Co-occurrence of Ozone with Nitrogen Oxides
Ozone occurs frequently at concentrations
equal to or greater than 0.05 ppm at many rural and remote monitoring
sites in the United States (U.S. EPA, 2006) as well as at policy-relevant
background monitoring locations. Therefore, for many rural locations
in the United States, the co-occurrence patterns observed by
Lefohn and Tingey (1984) for O3 and NO2 were defined by the presence
or absence of NO2. Lefohn and Tingey (1984) reported that most
of the sites analyzed experienced fewer than 10 co-occurrences
(when both pollutants were present at an hourly average concentration
greater than or equal to 0.05 ppm). Figure 1 summarizes the simultaneous
co-occurrence patterns reported by Lefohn and Tingey (1984).
The authors noted that several urban monitoring sites in the
South Coast Air Basin experienced more than 450 co-occurrences.
For more moderate areas of the country, Lefohn et al. (1987)
reported that even with a threshold of 0.03 ppm O3, the number
of co-occurrences with NO2 was small.
Using 2001 data from the EPA AQS database,
patterns that showed air pollutant pairs of O3/NO2 appearing
at the same hour of the day at concentrations equal to or greater
0.05 ppm were characterized. The data were not segregated by
location settings categories (i.e., rural, suburban, and urban
and center city) or land use types (i.e., agricultural, commercial,
desert, forest, industrial, mobile, or residential). Data capture
was not a consideration in the analysis. The data were characterized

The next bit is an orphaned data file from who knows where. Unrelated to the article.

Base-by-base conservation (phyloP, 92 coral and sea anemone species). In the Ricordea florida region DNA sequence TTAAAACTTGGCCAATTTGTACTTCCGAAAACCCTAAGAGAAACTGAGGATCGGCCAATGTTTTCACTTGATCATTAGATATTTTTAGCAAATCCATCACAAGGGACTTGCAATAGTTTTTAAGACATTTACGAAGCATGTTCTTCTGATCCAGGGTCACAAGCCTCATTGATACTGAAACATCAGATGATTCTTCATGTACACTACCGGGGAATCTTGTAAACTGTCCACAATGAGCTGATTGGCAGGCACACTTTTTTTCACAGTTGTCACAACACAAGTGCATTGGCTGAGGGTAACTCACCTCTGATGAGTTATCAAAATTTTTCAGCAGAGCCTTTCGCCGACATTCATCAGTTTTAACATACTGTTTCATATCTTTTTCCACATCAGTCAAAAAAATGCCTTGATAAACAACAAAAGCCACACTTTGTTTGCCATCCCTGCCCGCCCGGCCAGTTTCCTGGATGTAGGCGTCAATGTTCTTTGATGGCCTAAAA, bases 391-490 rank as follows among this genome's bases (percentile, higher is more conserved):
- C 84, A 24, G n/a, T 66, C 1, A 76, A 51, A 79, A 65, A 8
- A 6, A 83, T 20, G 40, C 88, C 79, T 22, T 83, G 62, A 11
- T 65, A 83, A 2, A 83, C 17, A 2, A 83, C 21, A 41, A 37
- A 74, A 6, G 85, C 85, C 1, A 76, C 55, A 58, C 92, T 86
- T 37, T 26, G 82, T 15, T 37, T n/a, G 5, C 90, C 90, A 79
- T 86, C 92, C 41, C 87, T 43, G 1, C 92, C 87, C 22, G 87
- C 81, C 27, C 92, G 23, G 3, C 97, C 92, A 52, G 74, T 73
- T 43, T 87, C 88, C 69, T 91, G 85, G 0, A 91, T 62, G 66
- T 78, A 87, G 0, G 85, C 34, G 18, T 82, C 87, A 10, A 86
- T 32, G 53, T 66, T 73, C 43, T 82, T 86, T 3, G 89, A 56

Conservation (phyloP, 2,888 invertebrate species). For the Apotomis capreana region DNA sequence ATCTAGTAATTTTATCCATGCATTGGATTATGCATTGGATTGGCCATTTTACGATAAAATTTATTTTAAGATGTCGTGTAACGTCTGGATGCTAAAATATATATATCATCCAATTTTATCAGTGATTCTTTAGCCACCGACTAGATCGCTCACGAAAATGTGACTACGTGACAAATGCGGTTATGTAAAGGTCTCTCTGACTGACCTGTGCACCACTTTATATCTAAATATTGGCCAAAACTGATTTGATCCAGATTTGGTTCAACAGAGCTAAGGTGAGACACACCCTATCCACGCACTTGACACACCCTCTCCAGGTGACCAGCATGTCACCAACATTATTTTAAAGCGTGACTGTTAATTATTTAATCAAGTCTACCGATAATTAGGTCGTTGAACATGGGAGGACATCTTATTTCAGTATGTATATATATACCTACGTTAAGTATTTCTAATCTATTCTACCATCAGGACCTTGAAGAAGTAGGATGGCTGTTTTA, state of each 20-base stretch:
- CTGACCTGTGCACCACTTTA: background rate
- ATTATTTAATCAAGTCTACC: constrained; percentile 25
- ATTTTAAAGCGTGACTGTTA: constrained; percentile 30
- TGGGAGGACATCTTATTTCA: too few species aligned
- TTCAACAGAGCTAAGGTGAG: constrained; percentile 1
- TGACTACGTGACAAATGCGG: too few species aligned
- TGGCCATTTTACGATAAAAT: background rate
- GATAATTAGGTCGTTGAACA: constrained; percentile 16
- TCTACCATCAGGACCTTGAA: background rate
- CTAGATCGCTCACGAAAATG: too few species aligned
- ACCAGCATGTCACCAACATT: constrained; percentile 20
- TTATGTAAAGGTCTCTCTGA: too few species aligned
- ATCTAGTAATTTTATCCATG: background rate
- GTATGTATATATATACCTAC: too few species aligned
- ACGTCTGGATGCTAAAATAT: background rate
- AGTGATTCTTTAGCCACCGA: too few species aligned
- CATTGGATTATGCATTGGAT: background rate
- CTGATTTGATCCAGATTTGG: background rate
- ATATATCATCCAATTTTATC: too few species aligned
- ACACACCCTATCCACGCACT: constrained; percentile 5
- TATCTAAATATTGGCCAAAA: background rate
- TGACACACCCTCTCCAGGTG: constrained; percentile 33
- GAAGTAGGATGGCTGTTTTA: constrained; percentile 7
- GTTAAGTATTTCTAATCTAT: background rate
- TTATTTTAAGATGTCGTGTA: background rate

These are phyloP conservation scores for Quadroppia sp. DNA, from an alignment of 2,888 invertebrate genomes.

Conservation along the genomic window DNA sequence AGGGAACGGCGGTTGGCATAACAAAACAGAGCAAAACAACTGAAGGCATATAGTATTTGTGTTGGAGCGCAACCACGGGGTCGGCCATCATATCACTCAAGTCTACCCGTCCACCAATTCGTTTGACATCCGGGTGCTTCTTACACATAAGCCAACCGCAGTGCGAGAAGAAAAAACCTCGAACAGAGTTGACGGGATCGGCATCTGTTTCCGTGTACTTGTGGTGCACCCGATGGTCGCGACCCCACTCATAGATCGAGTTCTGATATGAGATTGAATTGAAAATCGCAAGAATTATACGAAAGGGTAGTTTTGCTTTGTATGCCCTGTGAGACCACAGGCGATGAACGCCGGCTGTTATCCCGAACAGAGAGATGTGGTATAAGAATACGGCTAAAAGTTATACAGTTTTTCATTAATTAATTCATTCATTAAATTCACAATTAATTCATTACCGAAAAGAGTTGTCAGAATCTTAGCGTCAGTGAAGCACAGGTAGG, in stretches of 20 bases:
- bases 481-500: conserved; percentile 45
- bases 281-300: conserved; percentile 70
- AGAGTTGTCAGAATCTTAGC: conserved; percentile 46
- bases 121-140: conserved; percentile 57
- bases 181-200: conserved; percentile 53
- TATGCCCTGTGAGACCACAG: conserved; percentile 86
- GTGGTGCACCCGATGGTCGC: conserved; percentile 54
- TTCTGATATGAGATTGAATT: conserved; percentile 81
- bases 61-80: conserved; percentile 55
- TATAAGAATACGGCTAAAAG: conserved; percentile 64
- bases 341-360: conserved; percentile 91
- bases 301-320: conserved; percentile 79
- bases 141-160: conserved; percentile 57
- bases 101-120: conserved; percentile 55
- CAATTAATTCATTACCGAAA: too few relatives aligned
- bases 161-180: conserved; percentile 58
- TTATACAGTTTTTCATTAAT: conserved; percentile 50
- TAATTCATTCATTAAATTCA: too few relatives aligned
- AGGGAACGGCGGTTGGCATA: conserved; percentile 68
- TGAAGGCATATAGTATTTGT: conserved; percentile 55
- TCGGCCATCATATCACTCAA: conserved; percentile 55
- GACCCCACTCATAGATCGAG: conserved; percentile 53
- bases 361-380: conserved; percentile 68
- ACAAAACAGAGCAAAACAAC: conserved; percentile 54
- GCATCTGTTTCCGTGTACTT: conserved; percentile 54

over the EPA-defined O3 season. In 2001, there were 341 monitoring
sites that co-monitored O3 and NO2. Because of possible missing
hourly average concentration data during periods when co-monitoring
may have occurred, no attempt was made to characterize the number
of co-occurrences in the 0 category. Thus, co-occurrence patterns
were identified for those monitoring sites that experienced one
or more co-occurrences.
Figure 1. The co-occurrence pattern for
ozone and nitrogen dioxide (Source: Lefohn and Tingey, 1984).
Figure 2 illustrates the results of the
analysis. Similar to the analysis summarized by Lefohn and Tingey
(1984), most of the co-located monitoring sites analyzed, using
the 2001 data , experienced fewer than 10 co-occurrences (when
both pollutants were present at an hourly average concentration
greater than or equal to 0.05 ppm).
Figure 2. The co-occurrence pattern for
ozone and nitrogen dioxide using 2001 data from AQS.
Lefohn, A. S.; Tingey, D. T. (1984) The
co-occurrence of potentially phytotoxic concentrations of various
gaseous air pollutants. Atmos. Environ. 18: 2521-2526.
Lefohn, A. S.; Davis, C. E.; Jones, C.
K.; Tingey, D. T.; Hogsett, W. E. (1987) Co-occurrence patterns
of gaseous air pollutant pairs at different minimum concentrations
in the United States. Atmos. Environ. 21: 2435-2444.
Protection Agency (2006) Air Quality Criteria for Ozone and Related
Photochemical Oxidants. Research Triangle Park, NC: Office of
Research and Development; report no. EPA/600/R-05/004af.